England’s young lions break championship records Drennan Team England's Under 23s and Sensas Team England’s Under 18s ran riot in the Youth World Championships along the River Villaine in Brittany, taking eight of the 12 medals up for grabs in the World Championships in July. The U18’s totally dominated their event winning gold with three section wins and a second each day to score a record-breaking ten points, way ahead of home favourites France. The team also filled the top four individual places with Sam Hughes taking gold with a perfect two points, followed by

team mates Bradley Gibbons, Joe Kent, and Matt Barnet Meanwhile Drennan Team England U23s had to pull back from a poor draw on day one which saw them on 26 points behind the German team on 14 points, Hungary 19 points and France on 21 points, but an outstanding 11 points on day two almost turned the match on its head and they finished just two points behind defending U23s Champions Hungary on 37 points for a silver medal. Rory Jones took the bronze individual with four points

Drennan Team England's Under 23s

Disappointment for veterans and disabled The England Veterans hopes of retaining their World Championship gold medal, won last year in Portugal, were dashed when they could only manage sixth place on the River Krupa, Kapljina in Bosnia and Herzegovina in August. The top England Individual

performance was Steve Sanders in fourth place’ The England Disabled team had a series of bad draws which left them finishing the World Championship bottom but one in eighth place. Fishing the upstream stretch of the river above the bridge expectations

were high as the team caught well during practice, but the draw did them no favours at all. Many of the European teams are experts at bolo and whip fishing and just like the Veterans, the Disabled team could not compete with them. The eventual winners, the

Czech Republic, had all four anglers fishing from wheelchairs and recorded an outstanding result by claiming 1st, 2nd and 3rd place, individual medals as well as team gold. England’s best individual placing was Mark Russell 17th.

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Angling Trust Team England

England takes the world championships by storm


rennan Team England proved they really are at the top of their game by taking the gold medal team win in the Nations World Championships on the Zeranski Channel in Northern Warsaw, Poland in September. And not to be outdone the Angling Trust England Ladies coarse angling team produced one of the most sensational second day performances ever seen in winning gold in the 20th FIPSed Women’s World Angling Championships on the magnificent River Sava in Radece, Slovenia, in August 2013. In the Nations World Championship, against 36 teams from all over the world, the England squad also took two of the three individual honours, with Steve Hemingray (former European champion) winning silver, and Alan Scotthorne (five times world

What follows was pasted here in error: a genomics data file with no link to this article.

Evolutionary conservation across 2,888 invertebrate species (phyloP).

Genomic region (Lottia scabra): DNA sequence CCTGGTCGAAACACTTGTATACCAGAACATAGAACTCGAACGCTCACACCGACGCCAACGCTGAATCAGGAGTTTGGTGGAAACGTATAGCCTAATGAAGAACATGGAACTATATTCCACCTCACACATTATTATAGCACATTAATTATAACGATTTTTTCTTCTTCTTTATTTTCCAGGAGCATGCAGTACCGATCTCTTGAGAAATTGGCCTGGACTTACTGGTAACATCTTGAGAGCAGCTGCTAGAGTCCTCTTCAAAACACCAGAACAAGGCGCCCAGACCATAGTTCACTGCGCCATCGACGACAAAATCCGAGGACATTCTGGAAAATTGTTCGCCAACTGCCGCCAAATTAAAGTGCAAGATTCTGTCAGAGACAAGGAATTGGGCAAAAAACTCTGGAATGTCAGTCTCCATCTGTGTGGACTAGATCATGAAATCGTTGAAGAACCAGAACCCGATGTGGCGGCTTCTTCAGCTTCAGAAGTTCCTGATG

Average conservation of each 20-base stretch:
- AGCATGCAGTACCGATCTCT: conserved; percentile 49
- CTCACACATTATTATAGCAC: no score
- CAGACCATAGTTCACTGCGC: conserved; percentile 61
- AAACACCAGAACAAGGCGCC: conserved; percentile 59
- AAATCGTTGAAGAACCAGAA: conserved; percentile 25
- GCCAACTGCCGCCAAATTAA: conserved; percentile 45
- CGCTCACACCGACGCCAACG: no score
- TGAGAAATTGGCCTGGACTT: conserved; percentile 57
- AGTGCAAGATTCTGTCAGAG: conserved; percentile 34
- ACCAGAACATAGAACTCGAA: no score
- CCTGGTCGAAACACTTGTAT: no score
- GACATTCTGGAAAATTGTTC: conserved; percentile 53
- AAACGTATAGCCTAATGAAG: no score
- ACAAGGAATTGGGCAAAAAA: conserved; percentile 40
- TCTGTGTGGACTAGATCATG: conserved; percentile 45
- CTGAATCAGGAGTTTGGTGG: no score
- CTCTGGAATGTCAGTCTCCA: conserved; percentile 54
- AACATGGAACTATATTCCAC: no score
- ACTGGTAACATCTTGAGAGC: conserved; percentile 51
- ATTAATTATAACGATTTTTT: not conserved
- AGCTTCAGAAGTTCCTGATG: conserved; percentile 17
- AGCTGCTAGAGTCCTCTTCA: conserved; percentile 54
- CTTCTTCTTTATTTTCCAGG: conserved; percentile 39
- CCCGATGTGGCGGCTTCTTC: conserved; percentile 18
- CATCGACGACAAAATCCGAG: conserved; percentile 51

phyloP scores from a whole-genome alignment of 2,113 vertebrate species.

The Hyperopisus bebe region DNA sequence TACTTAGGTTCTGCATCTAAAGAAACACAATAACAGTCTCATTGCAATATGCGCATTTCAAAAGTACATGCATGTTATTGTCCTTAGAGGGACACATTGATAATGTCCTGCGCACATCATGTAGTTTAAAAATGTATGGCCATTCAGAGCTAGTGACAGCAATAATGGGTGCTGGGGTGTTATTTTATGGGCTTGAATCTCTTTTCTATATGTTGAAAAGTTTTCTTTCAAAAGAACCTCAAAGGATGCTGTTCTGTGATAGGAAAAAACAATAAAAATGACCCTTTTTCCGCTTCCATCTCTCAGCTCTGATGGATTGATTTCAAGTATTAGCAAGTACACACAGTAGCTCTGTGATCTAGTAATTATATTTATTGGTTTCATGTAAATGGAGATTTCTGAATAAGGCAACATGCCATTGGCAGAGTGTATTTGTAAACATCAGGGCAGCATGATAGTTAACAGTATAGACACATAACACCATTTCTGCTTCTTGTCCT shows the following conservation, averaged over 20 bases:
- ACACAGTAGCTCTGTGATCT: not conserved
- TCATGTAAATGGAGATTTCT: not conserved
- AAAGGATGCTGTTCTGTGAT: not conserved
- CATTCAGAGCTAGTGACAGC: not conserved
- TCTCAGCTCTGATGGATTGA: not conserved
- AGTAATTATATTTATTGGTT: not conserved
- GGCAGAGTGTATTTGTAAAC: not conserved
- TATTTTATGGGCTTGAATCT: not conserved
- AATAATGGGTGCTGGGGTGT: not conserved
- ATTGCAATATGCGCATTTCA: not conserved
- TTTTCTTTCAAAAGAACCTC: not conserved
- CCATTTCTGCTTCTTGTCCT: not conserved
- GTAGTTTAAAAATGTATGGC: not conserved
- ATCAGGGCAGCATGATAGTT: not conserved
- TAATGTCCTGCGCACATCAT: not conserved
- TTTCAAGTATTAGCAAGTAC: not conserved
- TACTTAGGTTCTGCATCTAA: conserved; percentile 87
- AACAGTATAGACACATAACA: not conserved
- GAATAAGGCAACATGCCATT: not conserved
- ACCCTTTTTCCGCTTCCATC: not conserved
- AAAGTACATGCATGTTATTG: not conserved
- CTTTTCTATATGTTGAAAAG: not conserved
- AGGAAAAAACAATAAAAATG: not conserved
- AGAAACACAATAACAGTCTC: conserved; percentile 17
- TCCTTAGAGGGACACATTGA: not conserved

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champion) winning the bronze medal. They both achieved two section wins over the two days of the championship. The Drennan Team England squad consisted of; Alan Scotthorne (South Yorkshire), Will Raison (Aldershot), Sean Ashby (Derbyshire), Des Shipp (Bristol), Steve Hemingray (Leicestershire), Steve Gardener (Surrey) and joint managers Mark Downes and Mark Addy. The result amply compensated for a disappointing performance in the European championships on the Novi Sad canal in Serbia in June. Finishing in seventh place on the first day blew away their chances of retaining the title but a stronger performance on the second day lifted them to fifth position overall. The top English individual was Des Shipp in 12th place.

It was a strong performance on the second day that saw the England ladies score a remarkable victory in Slovenia. After day one England were seemingly out of contention when they finished in eighth position. However the management team saw no reason to change tactics for the second day and went into the match with a really positive attitude that was fully justified. To make up the 12 points deficit on leaders Croatia and eventually beat them by 4 points was incredible, but even more so was the fact that they demolished all the seven teams in front of them from day one.

Top left, Gold medalists Drennan Team England, Top right, England Ladies squad member 2013 – Julie Abbot. Bottom, Steve Hemingray – 2nd place individual

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Fly fishing

Youth team wins home international championships


he England youth international fly fishing team headed to Llyn Brenig in North Wales hoping to defend the gold medals that they had won the previous year in Ireland. With eight new caps in the team this wouldn’t be easy but the team was well prepared and ready for the challenge.

During practice it was noted that early on the fish would readily take a fly moved on the surface, but as the day wore on, they became more reluctant to take a fly if it wasn’t down at their cruising level. Match day arrived and the team encountered perfect conditions – light winds and cloud cover. The fleet split to all parts of the

lake and after just 45 minutes news began to filter through that Team England already had eight, six and five fish in just three boats. After a nervous and seemingly long day on the bank for the coaching team and parents the England team had put together a total of 64 fish. Was it enough? It was, and